7 Cloud Backup Myths Debunked

By October 23, 2017QCS Group Blog

Second only to your people, your data is your organisation’s most important asset. Backup is crucial, especially since SMBs and large enterprises alike are increasingly requiring constant availability of business-critical data. In the absence of disaster preparedness, organisations face risks associated with loss of revenue, customer satisfaction, compliance and brand reputation.

Fortunately, businesses are catching on to the urgency of data recovery, with 78% of SMBs expected to integrate cloud backup by 2020. However, before investing in a third-party backup solution, it’s helpful to know what cloud backup is and isn’t.

Cloud Backup at a Glance
Cloud backup is a technology that involves sending a copy of your data to an offsite vendor – a cloud provider – that keeps the data secure and accessible. Companies often use cloud backup in conjunction with in-house recovery methods (e.g. local drive tape drive, network share/NAS).

Misconceptions about Cloud Backup
Some SMBs are still on the fence about cloud backup and stick to an in-house recovery plan, or, in some cases, no recovery plan at all. However, the hesitation often stems from common misconceptions, which we’ve laid out here…

  1. One Backup is Enough
    Well…not really. One backup is clearly not enough. You need at least one local backup and one backup in the cloud to have decent protection against data loss.  The first and probably easiest step is to backup files locally on an external hard drive/NAS. But don’t let that (false) sense of security fool you.
  1. It Takes Ages to Get Data Back
    It depends on how much data needs to be restored. Do you want to do a full restore of over a terabyte of data? If yes, it might take longer to get all your files down to your machine. That’s why we recommend always having a current local backup at hand for when things go awry.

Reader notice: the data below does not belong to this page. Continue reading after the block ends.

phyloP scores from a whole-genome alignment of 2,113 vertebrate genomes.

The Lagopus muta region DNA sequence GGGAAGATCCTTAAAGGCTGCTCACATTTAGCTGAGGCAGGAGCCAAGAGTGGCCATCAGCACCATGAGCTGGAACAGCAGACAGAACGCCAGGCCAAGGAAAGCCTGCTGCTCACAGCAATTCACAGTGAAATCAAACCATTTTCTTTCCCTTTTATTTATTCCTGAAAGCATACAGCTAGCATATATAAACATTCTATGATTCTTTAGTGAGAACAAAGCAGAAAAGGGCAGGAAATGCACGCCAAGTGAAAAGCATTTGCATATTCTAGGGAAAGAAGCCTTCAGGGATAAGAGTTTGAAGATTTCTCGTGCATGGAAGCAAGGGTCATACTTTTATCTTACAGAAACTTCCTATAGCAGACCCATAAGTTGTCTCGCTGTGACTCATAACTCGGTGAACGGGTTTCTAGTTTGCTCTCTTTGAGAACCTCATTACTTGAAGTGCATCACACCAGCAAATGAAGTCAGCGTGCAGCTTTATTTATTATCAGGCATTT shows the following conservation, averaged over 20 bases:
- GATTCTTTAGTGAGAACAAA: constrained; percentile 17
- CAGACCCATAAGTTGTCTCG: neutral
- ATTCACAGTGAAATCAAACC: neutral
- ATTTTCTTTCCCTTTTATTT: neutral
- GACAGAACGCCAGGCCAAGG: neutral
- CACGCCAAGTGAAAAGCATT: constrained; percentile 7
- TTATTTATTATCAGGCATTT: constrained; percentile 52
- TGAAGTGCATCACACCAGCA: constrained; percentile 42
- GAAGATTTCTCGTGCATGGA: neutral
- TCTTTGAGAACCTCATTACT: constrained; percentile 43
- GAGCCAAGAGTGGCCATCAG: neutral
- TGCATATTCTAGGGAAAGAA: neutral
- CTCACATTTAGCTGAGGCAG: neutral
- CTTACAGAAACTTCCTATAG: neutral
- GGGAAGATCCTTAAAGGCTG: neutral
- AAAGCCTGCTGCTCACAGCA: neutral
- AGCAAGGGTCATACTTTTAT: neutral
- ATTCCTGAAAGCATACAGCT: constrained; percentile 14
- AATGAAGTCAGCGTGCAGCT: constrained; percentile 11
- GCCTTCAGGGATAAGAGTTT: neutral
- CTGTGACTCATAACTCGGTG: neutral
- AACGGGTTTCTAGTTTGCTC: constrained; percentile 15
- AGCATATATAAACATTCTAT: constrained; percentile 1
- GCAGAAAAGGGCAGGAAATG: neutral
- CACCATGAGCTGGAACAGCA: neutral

1. Cloud Backup is Cost-Prohibitive
    While cloud backup is an investment, it can save you money in a number of ways. For starters, it eliminates the need to continuously invest in new infrastructure to meet increasing data storage demands and reduces data size via deduplication.
  1. Cloud Backup Performs Unreliably
    Data volume can be immensely reduced with compression and deduplication. This enables much faster backups compared to traditional tape and other in-house backups. Cloud backup services may also use cache prefetching for recovery times up to 32x faster than legacy systems.
  1. Cloud Backup Forces Provider Lock-In
    It is commonly believed that once data is stored in the cloud, companies are indefinitely locked into their specific provider. With most vendors now offering public cloud solutions via Google, Amazon, IBM and Microsoft Azure, this is no longer true. Today, businesses can freely move data from one provider to another, as business evolves or their needs change.
  1. Cloud Backup Lacks Strong Data Security
    With data breaches on the rise, many businesses rightfully worry whether cloud backup can match the security of a private, in-house recovery solution. With most vendors now providing AES 256-bit encryption and transport layer security encryption, organisations can be more confident their providers can reliably protect data in transit and at rest.
  1. Cloud Backup is Overly Complex
    A common concern is that cloud backup processes are too complex and implementation is disruptive. Most cloud-integrated appliances can easily be integrated with existing backup software and are managed from a central interface, accessible to multiple devices. Reduced disk and tape management requirements serve to simplify, rather than complicate backup administration.

Backup and Recovery Assessment Best Way to Start
Not sure where to start? QCS Group’s Backup and Recovery Assessment provides the first step towards creating an efficient, reliable and appropriate backup and recovery solution for your business. It allows you to gain visibility into your current backup environment, plan for future backup projects and ensure that your mission-critical data is protected.

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